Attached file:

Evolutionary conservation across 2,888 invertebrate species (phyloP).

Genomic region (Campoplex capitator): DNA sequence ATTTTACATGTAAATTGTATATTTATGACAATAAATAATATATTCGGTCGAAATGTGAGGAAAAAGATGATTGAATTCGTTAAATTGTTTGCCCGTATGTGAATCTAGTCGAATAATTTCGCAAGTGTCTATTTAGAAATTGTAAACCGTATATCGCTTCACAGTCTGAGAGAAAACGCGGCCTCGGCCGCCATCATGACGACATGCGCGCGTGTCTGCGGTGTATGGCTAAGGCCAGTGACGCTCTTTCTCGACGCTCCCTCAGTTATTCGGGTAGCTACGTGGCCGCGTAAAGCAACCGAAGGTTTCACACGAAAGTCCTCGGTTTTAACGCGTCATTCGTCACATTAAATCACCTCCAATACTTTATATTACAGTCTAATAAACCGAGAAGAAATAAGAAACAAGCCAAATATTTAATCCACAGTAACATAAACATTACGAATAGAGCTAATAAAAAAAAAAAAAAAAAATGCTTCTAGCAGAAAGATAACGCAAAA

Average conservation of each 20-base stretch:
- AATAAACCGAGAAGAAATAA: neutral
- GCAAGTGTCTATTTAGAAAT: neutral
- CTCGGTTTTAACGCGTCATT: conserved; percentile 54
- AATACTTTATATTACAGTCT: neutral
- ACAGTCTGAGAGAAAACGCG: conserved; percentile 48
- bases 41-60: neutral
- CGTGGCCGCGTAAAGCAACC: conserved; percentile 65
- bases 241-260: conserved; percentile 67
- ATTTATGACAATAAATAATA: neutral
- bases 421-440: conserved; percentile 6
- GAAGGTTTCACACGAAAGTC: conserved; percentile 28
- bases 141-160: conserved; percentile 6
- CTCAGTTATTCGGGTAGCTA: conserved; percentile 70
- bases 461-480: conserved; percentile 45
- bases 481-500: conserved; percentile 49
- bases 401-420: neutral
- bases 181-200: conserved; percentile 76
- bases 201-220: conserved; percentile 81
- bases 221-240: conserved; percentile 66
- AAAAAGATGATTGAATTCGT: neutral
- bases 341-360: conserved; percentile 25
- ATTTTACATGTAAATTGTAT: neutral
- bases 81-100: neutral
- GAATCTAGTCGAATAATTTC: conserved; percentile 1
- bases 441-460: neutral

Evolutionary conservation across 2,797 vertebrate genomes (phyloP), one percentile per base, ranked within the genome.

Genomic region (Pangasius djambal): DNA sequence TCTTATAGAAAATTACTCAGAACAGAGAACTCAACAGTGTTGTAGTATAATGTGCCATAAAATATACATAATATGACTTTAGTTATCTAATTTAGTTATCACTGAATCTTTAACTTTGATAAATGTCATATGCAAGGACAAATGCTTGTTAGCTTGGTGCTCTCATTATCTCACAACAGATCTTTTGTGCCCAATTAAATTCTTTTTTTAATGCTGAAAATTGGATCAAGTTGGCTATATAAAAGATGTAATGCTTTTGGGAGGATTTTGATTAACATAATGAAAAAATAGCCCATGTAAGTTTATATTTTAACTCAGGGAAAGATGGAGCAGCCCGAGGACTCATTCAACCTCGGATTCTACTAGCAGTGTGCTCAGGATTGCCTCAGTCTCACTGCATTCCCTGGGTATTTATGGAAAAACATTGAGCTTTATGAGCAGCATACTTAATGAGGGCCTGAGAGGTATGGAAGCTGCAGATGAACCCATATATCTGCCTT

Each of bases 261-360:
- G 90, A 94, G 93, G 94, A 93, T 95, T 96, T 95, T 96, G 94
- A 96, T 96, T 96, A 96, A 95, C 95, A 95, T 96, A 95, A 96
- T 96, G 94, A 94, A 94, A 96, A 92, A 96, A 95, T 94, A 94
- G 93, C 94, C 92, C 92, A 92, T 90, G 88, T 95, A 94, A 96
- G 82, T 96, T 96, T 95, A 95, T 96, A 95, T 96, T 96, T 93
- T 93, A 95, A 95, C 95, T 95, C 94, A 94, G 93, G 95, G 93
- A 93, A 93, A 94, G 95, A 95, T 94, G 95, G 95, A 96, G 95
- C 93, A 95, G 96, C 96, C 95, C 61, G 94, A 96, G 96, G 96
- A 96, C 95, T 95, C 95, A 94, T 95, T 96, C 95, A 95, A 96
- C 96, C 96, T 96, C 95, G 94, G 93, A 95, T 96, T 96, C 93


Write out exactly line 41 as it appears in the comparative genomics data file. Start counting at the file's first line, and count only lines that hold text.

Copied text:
- C 96, C 96, T 96, C 95, G 94, G 93, A 95, T 96, T 96, C 93